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Urinary proteomic diagnosis of coronary artery disease: identification and clinical validation in 623 individuals


Delles, C; Schiffer, E; von Zur Muhlen, C; Peter, K; Rossing, P; Parving, H H; Dymott, J A; Neisius, U; Zimmerli, L U; Snell-Bergeon, J K; Maahs, D M; Schmieder, R E; Mischak, H; Dominiczak, A F (2010). Urinary proteomic diagnosis of coronary artery disease: identification and clinical validation in 623 individuals. Journal of Hypertension, 28(11):2316-2322.

Abstract

OBJECTIVES: We studied the urinary proteome in a total of 623 individuals with and without coronary artery disease (CAD) in order to characterize multiple biomarkers that enable prediction of the presence of CAD.

METHODS: Urine samples were analyzed by capillary electrophoresis coupled online to micro time-of-flight mass spectrometry.

RESULTS: We defined a pattern of 238 CAD-specific polypeptides from comparison of 586 spot urine samples from 408 individuals. This pattern identified patients with CAD in a blinded cohort of 138 urine samples (71 patients with CAD and 67 healthy individuals) with high sensitivity and specificity (area under the receiver operator characteristic curve 87%, 95% confidence interval 81-92) and was superior to previously developed 15-marker (area under the receiver operator characteristic curve 68%, P < 0.0001) and 17-marker panels (area under the receiver operator characteristic curve 77%, P < 0.0001). The sequences of the discriminatory polypeptides include fragments of alpha-1-antitrypsin, collagen types 1 and 3, granin-like neuroendocrine peptide precursor, membrane-associated progesterone receptor component 1, sodium/potassium-transporting ATPase gamma chain and fibrinogen-alpha chain. Several biomarkers changed significantly toward the healthy signature following 2-year treatment with irbesartan, whereas short-term treatment with irbesartan did not significantly affect the polypeptide pattern.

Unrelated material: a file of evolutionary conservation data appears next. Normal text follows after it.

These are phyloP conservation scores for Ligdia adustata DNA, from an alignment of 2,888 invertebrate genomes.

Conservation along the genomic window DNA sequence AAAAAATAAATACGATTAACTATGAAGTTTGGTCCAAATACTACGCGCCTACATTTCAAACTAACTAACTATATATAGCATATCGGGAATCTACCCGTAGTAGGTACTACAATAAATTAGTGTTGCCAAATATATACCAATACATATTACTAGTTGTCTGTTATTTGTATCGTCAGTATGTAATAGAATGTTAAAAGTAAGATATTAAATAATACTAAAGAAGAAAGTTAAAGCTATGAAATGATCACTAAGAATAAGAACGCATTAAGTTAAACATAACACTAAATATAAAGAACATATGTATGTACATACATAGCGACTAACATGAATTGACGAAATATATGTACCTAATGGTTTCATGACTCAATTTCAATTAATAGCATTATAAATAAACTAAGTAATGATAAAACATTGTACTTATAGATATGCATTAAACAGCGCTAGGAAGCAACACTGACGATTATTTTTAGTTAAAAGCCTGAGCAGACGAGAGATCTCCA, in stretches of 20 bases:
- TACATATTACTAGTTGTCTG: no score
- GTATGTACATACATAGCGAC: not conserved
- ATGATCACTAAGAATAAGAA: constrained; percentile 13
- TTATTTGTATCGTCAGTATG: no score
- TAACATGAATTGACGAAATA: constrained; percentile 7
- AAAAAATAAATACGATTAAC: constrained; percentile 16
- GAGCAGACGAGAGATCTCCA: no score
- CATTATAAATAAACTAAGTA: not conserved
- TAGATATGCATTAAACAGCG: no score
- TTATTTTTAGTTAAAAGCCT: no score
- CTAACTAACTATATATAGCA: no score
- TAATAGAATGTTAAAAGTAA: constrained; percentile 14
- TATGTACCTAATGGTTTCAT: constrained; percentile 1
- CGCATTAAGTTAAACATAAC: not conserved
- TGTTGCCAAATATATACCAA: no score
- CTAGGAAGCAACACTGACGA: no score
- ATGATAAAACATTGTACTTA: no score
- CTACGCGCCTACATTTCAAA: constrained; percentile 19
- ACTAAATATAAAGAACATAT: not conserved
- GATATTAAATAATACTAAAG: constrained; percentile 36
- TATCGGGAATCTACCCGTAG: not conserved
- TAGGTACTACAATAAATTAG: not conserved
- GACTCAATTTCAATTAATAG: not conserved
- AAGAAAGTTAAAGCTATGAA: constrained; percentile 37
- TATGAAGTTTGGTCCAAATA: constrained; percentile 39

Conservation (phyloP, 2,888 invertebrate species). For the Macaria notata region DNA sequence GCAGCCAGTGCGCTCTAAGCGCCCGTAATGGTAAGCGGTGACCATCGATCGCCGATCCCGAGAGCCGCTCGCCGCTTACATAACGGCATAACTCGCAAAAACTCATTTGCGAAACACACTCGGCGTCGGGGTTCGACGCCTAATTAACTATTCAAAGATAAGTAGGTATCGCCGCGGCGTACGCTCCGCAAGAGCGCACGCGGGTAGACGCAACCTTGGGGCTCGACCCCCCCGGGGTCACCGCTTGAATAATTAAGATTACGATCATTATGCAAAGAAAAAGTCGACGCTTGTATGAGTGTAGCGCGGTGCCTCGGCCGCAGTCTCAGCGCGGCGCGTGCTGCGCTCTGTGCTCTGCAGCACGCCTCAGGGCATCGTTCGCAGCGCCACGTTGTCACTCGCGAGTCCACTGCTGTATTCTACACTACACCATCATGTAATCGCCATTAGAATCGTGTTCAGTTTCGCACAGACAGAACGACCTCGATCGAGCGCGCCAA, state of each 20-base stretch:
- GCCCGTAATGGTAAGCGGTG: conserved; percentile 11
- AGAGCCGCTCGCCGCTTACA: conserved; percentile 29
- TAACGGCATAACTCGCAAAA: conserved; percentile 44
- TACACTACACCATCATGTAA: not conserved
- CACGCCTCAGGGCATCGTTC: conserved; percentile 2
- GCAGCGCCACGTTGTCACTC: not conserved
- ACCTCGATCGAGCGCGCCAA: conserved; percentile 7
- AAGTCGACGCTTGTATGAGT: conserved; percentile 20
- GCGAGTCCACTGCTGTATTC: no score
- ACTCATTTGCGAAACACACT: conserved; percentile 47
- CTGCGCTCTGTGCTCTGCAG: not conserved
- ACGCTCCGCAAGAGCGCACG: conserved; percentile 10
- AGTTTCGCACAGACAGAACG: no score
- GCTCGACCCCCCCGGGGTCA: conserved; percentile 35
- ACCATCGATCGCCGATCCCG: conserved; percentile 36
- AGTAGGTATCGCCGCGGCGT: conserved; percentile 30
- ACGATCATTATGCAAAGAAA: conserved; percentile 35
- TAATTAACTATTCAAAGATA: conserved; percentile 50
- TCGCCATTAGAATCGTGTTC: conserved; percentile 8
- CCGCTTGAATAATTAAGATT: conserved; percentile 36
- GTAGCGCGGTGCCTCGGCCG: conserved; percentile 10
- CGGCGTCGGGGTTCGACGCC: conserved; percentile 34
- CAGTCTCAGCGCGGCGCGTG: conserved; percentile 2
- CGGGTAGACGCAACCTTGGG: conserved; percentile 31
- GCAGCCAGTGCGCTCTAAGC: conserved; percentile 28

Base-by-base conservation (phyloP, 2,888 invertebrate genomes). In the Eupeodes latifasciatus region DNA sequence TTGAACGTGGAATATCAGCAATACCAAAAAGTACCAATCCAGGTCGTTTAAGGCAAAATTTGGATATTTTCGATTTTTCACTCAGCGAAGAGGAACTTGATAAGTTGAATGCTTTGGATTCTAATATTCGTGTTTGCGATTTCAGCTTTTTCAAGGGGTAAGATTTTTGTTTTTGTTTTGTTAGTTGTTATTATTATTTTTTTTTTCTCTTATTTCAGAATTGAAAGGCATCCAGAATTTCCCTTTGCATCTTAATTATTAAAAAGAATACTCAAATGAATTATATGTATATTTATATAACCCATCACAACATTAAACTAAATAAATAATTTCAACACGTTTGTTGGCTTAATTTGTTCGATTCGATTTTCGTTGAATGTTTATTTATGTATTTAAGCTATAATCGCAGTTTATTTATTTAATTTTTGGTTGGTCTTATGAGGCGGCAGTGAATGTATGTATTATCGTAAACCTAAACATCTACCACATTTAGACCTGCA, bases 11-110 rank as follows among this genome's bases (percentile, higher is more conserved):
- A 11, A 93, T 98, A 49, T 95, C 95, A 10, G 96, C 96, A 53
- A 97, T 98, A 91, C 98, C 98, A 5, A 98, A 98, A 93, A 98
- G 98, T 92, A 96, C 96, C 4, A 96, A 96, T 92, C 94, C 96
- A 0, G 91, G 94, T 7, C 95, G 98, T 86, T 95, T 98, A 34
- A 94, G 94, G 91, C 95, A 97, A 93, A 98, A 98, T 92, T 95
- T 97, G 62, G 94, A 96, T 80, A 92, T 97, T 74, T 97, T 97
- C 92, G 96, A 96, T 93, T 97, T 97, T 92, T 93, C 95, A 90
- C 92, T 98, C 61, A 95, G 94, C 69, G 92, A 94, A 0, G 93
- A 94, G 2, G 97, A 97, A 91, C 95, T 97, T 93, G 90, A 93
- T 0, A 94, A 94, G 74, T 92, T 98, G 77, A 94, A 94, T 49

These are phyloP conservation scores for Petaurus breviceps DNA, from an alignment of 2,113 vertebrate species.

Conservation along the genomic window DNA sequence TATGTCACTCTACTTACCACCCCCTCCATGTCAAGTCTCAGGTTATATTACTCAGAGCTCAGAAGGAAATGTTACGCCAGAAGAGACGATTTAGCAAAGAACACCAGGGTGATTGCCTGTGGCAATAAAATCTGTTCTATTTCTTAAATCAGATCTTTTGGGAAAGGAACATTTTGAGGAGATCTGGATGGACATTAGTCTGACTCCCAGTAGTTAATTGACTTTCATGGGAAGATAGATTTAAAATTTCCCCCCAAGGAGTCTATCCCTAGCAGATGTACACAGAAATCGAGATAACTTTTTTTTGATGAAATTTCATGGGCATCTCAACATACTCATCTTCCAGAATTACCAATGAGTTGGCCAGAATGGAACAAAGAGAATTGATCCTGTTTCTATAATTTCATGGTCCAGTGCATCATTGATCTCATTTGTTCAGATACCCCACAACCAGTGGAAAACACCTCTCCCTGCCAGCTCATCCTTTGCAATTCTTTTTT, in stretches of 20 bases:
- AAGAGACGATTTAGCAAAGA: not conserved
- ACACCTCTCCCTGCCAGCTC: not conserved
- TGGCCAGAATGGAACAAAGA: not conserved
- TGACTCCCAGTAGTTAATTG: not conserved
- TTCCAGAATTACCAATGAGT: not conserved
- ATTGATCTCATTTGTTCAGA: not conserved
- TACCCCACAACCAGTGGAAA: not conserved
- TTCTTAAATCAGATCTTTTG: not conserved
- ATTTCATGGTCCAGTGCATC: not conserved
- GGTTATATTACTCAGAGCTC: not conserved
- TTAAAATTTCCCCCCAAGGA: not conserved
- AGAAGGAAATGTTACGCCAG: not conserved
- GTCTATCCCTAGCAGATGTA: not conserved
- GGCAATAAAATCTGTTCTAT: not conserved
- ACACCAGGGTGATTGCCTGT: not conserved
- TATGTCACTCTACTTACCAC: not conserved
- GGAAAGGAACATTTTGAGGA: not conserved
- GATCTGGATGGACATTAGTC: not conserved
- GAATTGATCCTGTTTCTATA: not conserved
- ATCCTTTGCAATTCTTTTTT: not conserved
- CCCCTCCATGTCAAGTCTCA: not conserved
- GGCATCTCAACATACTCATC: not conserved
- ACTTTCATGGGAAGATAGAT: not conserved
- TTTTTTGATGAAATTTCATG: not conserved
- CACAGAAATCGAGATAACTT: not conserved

CONCLUSION: Urinary proteomics identifies CAD with high confidence and might also be useful for monitoring the effects of therapeutic interventions.

OBJECTIVES: We studied the urinary proteome in a total of 623 individuals with and without coronary artery disease (CAD) in order to characterize multiple biomarkers that enable prediction of the presence of CAD.

METHODS: Urine samples were analyzed by capillary electrophoresis coupled online to micro time-of-flight mass spectrometry.

RESULTS: We defined a pattern of 238 CAD-specific polypeptides from comparison of 586 spot urine samples from 408 individuals. This pattern identified patients with CAD in a blinded cohort of 138 urine samples (71 patients with CAD and 67 healthy individuals) with high sensitivity and specificity (area under the receiver operator characteristic curve 87%, 95% confidence interval 81-92) and was superior to previously developed 15-marker (area under the receiver operator characteristic curve 68%, P < 0.0001) and 17-marker panels (area under the receiver operator characteristic curve 77%, P < 0.0001). The sequences of the discriminatory polypeptides include fragments of alpha-1-antitrypsin, collagen types 1 and 3, granin-like neuroendocrine peptide precursor, membrane-associated progesterone receptor component 1, sodium/potassium-transporting ATPase gamma chain and fibrinogen-alpha chain. Several biomarkers changed significantly toward the healthy signature following 2-year treatment with irbesartan, whereas short-term treatment with irbesartan did not significantly affect the polypeptide pattern.

CONCLUSION: Urinary proteomics identifies CAD with high confidence and might also be useful for monitoring the effects of therapeutic interventions.

Citations

55 citations in Web of Science®
61 citations in Scopus®
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Additional indexing

Item Type:Journal Article, refereed, original work
Communities & Collections:04 Faculty of Medicine > University Hospital Zurich > Clinic and Policlinic for Internal Medicine
Dewey Decimal Classification:610 Medicine & health
Language:English
Date:2010
Deposited On:07 Feb 2011 15:44
Last Modified:05 Apr 2016 14:41
Publisher:Lippincott Wiliams & Wilkins
ISSN:0263-6352
Publisher DOI:10.1097/HJH.0b013e32833d81b7
PubMed ID:20811296

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